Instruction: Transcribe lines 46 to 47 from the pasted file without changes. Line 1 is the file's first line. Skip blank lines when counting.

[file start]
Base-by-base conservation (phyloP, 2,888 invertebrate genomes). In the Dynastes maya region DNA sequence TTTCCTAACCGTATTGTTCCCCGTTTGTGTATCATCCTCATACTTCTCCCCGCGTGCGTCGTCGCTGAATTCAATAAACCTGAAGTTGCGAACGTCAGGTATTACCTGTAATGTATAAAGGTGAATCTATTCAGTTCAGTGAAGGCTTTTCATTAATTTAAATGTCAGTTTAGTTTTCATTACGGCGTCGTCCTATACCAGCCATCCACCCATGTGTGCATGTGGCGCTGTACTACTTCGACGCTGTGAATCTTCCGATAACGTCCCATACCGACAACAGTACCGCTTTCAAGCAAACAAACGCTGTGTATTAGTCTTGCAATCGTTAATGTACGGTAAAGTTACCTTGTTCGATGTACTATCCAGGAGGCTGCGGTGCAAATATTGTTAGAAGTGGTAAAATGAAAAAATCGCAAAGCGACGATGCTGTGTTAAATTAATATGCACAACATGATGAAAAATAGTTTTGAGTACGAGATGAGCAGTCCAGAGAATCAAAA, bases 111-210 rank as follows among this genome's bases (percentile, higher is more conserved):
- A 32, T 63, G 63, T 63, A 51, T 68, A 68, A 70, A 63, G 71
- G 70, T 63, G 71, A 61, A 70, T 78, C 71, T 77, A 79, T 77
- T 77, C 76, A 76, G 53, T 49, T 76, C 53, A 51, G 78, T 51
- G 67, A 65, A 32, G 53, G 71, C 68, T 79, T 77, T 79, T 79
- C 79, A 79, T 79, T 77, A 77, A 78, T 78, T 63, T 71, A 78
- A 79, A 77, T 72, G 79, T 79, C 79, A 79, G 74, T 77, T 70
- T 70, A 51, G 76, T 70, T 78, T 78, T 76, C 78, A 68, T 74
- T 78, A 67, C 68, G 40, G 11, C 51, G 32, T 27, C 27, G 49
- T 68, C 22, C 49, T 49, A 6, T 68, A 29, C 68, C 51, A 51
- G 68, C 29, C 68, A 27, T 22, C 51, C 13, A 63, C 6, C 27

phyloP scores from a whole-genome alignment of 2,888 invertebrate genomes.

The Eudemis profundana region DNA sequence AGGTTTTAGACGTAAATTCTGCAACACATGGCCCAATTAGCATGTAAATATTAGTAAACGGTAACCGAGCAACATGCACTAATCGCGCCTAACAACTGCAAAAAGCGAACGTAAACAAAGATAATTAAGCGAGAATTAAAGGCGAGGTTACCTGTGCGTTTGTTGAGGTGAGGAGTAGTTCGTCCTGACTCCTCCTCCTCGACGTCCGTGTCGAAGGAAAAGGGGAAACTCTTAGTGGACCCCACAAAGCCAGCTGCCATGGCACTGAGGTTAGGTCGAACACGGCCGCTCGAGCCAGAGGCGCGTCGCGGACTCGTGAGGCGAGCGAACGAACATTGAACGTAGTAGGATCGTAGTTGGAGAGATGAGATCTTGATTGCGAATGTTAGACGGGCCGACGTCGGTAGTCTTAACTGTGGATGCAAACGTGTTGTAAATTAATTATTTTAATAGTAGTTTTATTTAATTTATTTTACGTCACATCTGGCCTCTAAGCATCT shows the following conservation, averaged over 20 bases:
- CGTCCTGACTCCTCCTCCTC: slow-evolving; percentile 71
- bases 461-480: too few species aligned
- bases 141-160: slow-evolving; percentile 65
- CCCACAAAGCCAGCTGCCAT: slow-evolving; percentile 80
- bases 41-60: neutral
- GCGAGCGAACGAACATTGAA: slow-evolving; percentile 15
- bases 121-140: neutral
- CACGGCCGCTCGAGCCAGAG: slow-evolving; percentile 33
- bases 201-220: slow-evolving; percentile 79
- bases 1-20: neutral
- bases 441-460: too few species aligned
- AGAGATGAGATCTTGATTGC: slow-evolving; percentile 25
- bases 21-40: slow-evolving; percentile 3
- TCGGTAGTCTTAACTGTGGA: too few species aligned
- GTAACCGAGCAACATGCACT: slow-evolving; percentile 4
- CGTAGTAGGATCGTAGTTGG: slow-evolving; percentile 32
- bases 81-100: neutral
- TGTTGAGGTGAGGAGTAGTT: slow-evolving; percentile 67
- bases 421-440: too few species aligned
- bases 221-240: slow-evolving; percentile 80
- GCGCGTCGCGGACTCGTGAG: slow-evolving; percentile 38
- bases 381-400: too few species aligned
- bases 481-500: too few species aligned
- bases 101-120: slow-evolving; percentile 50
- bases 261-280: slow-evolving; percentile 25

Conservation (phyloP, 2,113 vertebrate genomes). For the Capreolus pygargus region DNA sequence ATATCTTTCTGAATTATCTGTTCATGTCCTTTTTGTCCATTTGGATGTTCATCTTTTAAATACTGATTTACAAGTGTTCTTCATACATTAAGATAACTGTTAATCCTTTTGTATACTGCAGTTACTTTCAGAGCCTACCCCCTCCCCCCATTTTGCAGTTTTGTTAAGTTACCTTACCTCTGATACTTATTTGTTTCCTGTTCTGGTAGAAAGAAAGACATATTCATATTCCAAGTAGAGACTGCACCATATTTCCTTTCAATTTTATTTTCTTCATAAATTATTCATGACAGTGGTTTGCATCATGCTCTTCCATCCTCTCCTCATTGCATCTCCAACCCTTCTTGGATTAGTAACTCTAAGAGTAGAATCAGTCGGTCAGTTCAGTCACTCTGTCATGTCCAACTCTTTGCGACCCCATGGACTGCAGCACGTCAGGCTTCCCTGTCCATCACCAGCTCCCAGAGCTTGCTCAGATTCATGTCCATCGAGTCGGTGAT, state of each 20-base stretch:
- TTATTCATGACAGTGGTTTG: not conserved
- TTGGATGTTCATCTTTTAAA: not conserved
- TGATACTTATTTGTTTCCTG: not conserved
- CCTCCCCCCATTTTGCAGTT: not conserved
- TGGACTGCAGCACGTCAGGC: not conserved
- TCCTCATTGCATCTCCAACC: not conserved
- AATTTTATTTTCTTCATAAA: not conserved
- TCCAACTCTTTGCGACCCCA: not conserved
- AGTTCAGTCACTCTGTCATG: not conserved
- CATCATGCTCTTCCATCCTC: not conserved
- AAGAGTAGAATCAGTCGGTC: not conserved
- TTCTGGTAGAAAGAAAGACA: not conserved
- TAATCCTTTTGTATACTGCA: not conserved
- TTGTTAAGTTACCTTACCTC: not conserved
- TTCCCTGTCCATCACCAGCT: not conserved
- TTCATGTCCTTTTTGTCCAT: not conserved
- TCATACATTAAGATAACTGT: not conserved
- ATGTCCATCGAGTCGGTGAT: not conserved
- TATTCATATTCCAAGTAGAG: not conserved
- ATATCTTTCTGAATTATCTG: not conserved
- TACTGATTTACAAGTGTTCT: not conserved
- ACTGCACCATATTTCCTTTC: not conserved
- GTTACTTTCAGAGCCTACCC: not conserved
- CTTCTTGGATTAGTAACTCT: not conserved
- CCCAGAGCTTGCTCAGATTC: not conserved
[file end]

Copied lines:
- AATTTTATTTTCTTCATAAA: not conserved
- TCCAACTCTTTGCGACCCCA: not conserved